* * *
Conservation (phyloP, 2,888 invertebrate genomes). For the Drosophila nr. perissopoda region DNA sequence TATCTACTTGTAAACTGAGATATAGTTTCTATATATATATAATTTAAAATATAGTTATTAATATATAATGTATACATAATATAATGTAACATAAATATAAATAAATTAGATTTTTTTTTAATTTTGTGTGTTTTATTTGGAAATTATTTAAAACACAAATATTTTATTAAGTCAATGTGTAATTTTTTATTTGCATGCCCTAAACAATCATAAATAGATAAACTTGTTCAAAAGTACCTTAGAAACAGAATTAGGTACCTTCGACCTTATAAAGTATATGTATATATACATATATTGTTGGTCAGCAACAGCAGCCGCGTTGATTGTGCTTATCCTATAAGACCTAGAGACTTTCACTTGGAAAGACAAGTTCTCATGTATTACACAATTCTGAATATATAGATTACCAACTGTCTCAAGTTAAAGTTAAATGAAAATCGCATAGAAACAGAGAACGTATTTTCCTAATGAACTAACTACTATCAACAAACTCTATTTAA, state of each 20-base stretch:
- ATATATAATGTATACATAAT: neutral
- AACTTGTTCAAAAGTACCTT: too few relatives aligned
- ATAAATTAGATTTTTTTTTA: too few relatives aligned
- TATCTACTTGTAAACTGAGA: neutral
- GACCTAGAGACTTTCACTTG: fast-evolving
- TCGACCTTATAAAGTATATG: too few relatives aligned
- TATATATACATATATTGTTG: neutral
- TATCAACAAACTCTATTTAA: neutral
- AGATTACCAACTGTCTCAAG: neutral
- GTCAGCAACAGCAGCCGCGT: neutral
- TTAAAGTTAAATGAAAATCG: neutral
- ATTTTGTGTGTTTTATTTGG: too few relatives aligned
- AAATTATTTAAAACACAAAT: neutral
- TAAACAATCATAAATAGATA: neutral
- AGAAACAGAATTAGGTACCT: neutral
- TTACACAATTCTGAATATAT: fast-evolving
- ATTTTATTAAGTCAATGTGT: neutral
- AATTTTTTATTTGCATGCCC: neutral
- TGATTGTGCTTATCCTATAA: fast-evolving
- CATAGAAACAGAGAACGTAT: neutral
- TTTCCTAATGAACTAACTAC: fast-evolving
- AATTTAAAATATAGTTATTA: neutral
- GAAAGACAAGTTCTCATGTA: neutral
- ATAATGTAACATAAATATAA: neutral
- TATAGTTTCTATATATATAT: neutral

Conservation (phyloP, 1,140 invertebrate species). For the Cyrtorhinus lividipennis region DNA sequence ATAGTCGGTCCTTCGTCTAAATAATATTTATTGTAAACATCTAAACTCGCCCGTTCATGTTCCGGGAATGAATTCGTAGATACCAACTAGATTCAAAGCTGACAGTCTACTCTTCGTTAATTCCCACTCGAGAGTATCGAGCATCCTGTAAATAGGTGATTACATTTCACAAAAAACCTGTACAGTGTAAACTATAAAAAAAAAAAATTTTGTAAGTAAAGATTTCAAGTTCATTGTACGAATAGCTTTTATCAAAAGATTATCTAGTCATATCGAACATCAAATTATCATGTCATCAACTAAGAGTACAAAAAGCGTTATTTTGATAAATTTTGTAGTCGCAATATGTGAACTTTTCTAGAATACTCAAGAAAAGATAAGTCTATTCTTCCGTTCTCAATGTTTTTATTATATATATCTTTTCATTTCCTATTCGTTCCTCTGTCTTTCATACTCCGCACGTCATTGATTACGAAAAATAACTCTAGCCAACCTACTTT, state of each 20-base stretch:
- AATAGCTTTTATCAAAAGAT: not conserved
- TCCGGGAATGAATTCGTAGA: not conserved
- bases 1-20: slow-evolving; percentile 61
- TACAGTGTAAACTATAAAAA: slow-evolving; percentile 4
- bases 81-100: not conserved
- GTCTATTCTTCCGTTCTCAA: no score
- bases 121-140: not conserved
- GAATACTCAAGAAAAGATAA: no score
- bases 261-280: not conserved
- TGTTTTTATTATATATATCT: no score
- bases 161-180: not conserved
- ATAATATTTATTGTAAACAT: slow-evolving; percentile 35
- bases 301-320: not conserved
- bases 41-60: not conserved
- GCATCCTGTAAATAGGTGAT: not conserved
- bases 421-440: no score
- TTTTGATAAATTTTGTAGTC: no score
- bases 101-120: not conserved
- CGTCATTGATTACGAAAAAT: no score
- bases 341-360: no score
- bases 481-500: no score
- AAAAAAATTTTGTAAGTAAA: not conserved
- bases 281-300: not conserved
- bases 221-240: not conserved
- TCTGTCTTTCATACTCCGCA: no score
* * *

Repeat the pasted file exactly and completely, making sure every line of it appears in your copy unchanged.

Conservation (phyloP, 2,888 invertebrate genomes). For the Drosophila nr. perissopoda region DNA sequence TATCTACTTGTAAACTGAGATATAGTTTCTATATATATATAATTTAAAATATAGTTATTAATATATAATGTATACATAATATAATGTAACATAAATATAAATAAATTAGATTTTTTTTTAATTTTGTGTGTTTTATTTGGAAATTATTTAAAACACAAATATTTTATTAAGTCAATGTGTAATTTTTTATTTGCATGCCCTAAACAATCATAAATAGATAAACTTGTTCAAAAGTACCTTAGAAACAGAATTAGGTACCTTCGACCTTATAAAGTATATGTATATATACATATATTGTTGGTCAGCAACAGCAGCCGCGTTGATTGTGCTTATCCTATAAGACCTAGAGACTTTCACTTGGAAAGACAAGTTCTCATGTATTACACAATTCTGAATATATAGATTACCAACTGTCTCAAGTTAAAGTTAAATGAAAATCGCATAGAAACAGAGAACGTATTTTCCTAATGAACTAACTACTATCAACAAACTCTATTTAA, state of each 20-base stretch:
- ATATATAATGTATACATAAT: neutral
- AACTTGTTCAAAAGTACCTT: too few relatives aligned
- ATAAATTAGATTTTTTTTTA: too few relatives aligned
- TATCTACTTGTAAACTGAGA: neutral
- GACCTAGAGACTTTCACTTG: fast-evolving
- TCGACCTTATAAAGTATATG: too few relatives aligned
- TATATATACATATATTGTTG: neutral
- TATCAACAAACTCTATTTAA: neutral
- AGATTACCAACTGTCTCAAG: neutral
- GTCAGCAACAGCAGCCGCGT: neutral
- TTAAAGTTAAATGAAAATCG: neutral
- ATTTTGTGTGTTTTATTTGG: too few relatives aligned
- AAATTATTTAAAACACAAAT: neutral
- TAAACAATCATAAATAGATA: neutral
- AGAAACAGAATTAGGTACCT: neutral
- TTACACAATTCTGAATATAT: fast-evolving
- ATTTTATTAAGTCAATGTGT: neutral
- AATTTTTTATTTGCATGCCC: neutral
- TGATTGTGCTTATCCTATAA: fast-evolving
- CATAGAAACAGAGAACGTAT: neutral
- TTTCCTAATGAACTAACTAC: fast-evolving
- AATTTAAAATATAGTTATTA: neutral
- GAAAGACAAGTTCTCATGTA: neutral
- ATAATGTAACATAAATATAA: neutral
- TATAGTTTCTATATATATAT: neutral

Conservation (phyloP, 1,140 invertebrate species). For the Cyrtorhinus lividipennis region DNA sequence ATAGTCGGTCCTTCGTCTAAATAATATTTATTGTAAACATCTAAACTCGCCCGTTCATGTTCCGGGAATGAATTCGTAGATACCAACTAGATTCAAAGCTGACAGTCTACTCTTCGTTAATTCCCACTCGAGAGTATCGAGCATCCTGTAAATAGGTGATTACATTTCACAAAAAACCTGTACAGTGTAAACTATAAAAAAAAAAAATTTTGTAAGTAAAGATTTCAAGTTCATTGTACGAATAGCTTTTATCAAAAGATTATCTAGTCATATCGAACATCAAATTATCATGTCATCAACTAAGAGTACAAAAAGCGTTATTTTGATAAATTTTGTAGTCGCAATATGTGAACTTTTCTAGAATACTCAAGAAAAGATAAGTCTATTCTTCCGTTCTCAATGTTTTTATTATATATATCTTTTCATTTCCTATTCGTTCCTCTGTCTTTCATACTCCGCACGTCATTGATTACGAAAAATAACTCTAGCCAACCTACTTT, state of each 20-base stretch:
- AATAGCTTTTATCAAAAGAT: not conserved
- TCCGGGAATGAATTCGTAGA: not conserved
- bases 1-20: slow-evolving; percentile 61
- TACAGTGTAAACTATAAAAA: slow-evolving; percentile 4
- bases 81-100: not conserved
- GTCTATTCTTCCGTTCTCAA: no score
- bases 121-140: not conserved
- GAATACTCAAGAAAAGATAA: no score
- bases 261-280: not conserved
- TGTTTTTATTATATATATCT: no score
- bases 161-180: not conserved
- ATAATATTTATTGTAAACAT: slow-evolving; percentile 35
- bases 301-320: not conserved
- bases 41-60: not conserved
- GCATCCTGTAAATAGGTGAT: not conserved
- bases 421-440: no score
- TTTTGATAAATTTTGTAGTC: no score
- bases 101-120: not conserved
- CGTCATTGATTACGAAAAAT: no score
- bases 341-360: no score
- bases 481-500: no score
- AAAAAAATTTTGTAAGTAAA: not conserved
- bases 281-300: not conserved
- bases 221-240: not conserved
- TCTGTCTTTCATACTCCGCA: no score